This is not an unprecedented move. Ron Widby signed a basketball scholarship with Tennessee in the 1960s but wound up doubling as the punter in football. He made history by earning All-America recognition in both sports as a senior.
Asumnu, a 6-5, 215-pound senior with eye-popping athleticism, has exhausted his basketball eligibility but could play football next fall if he finds a niche on the team. Given his size and leaping ability, he could make an impact as a kick-blocker. He might be able to help as a receiver and a special teams player, as well.
Stanley will get limited work Friday, then participate full-bore in Saturday’s scrimmage.
Vol head coach Phil Fulmer said Asumnu recently contacted him about trying out for the football team, adding: “Certainly from an attitude, size and speed standpoint, it's all positive. He hasn't played since the eighth grade, but there are a lot of guys who have come out of basketball and played football. We'll see how he does."
Asumnu, who attended Westbury Christian Academy in Houston, ranks among the finest pure athletes at UT. He played in 113 games for the Basketball Vols the past four years, making 33 starts. He averaged eight points and three rebounds for the 2005-06 team.
Stanley Asumnu wasn’t the only new face at practice today. Ell Ash, who was dismissed from the team Nov. 17 for a violation of team rules, has been allowed to rejoin the team as a non-scholarship player. A native of Willingboro, N.J., Ash was considered one of the better prospects in Tennessee’s 2004 recruiting class. He redshirted as a freshman in 2004 and was seeing limited backup action at offensive tackle in 2005 when the dismissal occurred.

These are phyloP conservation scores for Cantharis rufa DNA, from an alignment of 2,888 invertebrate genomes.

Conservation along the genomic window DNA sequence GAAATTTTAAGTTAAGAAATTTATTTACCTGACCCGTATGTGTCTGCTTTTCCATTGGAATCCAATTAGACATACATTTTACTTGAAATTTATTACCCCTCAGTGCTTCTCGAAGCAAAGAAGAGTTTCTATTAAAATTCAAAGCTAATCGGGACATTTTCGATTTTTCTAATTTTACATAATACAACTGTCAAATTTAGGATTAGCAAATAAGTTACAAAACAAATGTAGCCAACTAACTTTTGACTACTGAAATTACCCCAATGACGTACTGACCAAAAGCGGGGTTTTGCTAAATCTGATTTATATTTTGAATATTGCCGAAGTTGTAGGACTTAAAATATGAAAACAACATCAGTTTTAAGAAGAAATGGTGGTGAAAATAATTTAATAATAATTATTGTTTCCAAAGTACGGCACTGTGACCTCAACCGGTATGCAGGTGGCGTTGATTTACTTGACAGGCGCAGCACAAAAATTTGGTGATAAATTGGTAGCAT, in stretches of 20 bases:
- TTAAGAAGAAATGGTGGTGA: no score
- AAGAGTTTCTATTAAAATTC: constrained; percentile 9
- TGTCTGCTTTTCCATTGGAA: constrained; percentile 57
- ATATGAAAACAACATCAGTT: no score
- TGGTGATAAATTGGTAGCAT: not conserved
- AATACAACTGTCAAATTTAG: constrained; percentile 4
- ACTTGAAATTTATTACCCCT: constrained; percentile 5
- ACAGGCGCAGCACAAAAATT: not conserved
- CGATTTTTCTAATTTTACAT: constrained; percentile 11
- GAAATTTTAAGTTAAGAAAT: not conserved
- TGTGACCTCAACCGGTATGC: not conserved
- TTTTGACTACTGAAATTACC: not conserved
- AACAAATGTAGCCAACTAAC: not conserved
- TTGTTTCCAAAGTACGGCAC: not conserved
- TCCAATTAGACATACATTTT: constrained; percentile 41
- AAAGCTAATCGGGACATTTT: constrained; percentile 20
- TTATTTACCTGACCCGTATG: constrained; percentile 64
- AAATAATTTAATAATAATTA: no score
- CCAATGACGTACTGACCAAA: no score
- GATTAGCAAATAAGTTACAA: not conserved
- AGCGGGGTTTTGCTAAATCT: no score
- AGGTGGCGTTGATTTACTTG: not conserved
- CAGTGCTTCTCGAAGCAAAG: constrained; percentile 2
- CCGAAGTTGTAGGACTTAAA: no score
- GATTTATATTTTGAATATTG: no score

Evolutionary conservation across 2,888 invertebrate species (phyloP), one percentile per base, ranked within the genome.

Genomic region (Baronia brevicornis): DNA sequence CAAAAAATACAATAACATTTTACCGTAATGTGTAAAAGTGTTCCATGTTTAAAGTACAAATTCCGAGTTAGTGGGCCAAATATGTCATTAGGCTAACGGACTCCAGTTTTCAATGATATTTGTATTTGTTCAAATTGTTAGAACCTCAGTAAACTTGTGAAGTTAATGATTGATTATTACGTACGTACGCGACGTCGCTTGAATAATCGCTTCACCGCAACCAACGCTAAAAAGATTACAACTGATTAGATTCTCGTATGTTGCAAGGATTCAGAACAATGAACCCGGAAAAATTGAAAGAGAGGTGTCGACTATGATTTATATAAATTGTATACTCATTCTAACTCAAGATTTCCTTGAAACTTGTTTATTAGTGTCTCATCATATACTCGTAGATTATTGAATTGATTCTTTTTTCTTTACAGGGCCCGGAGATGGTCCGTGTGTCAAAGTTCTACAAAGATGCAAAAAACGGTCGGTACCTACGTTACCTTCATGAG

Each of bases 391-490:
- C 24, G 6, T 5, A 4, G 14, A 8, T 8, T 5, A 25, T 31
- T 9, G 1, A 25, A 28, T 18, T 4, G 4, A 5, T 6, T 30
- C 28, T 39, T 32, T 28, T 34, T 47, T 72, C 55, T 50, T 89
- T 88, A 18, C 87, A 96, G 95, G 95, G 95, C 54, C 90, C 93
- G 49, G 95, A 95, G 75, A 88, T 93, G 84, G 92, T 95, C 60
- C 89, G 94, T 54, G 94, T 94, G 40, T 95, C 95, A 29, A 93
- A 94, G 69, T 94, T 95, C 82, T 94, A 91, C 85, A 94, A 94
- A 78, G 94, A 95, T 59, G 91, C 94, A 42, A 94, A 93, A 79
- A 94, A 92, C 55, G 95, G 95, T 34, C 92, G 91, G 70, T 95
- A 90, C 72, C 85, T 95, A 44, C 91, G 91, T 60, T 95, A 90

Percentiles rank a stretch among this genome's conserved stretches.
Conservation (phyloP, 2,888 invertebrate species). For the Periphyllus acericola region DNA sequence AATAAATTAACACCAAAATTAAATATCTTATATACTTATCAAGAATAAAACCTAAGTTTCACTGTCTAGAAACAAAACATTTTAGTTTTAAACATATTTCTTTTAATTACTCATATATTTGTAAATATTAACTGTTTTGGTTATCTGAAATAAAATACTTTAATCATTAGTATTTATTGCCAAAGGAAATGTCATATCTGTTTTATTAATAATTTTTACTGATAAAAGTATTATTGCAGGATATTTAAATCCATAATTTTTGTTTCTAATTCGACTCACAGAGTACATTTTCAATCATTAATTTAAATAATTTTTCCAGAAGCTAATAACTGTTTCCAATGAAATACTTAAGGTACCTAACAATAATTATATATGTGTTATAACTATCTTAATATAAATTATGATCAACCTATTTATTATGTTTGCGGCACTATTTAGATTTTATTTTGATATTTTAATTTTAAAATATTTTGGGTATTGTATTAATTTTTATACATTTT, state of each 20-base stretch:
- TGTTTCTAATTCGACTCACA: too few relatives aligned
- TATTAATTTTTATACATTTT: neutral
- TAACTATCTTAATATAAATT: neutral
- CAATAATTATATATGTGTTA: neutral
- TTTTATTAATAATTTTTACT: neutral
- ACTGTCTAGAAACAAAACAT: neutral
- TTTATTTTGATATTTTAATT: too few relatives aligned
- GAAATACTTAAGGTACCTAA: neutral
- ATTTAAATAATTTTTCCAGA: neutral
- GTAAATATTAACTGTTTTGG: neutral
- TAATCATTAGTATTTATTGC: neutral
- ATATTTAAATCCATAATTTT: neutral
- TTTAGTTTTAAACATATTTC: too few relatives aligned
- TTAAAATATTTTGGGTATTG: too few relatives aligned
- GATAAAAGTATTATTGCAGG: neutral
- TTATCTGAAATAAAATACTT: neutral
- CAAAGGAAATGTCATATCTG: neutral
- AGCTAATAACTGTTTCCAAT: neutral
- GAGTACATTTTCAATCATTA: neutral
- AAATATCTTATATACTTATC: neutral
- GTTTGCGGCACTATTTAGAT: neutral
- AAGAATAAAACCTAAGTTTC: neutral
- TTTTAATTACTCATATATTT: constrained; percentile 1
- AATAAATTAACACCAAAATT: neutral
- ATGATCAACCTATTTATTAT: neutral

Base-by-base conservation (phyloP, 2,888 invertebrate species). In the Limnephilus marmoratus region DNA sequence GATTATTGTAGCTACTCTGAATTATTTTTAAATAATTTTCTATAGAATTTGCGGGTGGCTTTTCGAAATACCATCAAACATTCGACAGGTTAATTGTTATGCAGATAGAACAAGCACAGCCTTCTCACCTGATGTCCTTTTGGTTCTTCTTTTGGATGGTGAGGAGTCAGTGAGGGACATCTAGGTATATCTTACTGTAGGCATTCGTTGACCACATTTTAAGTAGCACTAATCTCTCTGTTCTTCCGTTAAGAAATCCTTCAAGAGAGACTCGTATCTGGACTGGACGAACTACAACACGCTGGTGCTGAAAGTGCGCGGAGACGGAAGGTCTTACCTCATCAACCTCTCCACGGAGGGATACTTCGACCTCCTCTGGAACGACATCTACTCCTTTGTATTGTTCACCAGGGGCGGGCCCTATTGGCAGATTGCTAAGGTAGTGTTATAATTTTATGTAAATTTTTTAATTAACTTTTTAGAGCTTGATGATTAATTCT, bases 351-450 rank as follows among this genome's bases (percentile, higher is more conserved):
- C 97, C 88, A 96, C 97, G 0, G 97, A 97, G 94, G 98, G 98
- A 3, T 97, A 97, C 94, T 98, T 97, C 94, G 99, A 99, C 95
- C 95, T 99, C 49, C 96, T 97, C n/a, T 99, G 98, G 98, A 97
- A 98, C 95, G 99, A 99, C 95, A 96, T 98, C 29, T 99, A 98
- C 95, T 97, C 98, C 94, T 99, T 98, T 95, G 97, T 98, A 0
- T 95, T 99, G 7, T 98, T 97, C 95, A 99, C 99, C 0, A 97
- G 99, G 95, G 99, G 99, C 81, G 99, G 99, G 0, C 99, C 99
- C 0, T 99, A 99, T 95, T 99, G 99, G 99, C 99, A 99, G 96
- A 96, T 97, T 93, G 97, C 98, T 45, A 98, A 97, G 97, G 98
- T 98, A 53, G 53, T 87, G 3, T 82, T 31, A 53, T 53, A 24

Since being dismissed from the football team, Ash has concentrated on track. He is representing Bill Webb’s team as a shot put and discus man.
Fulmer does not reinstate dismissed players as a rule but he is making an exception in Ash’s case.
"Some of the players on our unity council and some of our academic advisors approached me about giving him a second chance," the coach said. "Ell has convinced me he is serious about it. He has made apologies to the team and the appropriate coaches.
"He seems to have a very good attitude but there are no promises about whether he wants to be on the team. We're going to take these six practices and see how he does."
Although Fulmer apparently has forgiven Ash for his previous transgression, the coach hasn’t forgotten it.
"If he stays,” the head man said, “he will pay his own way."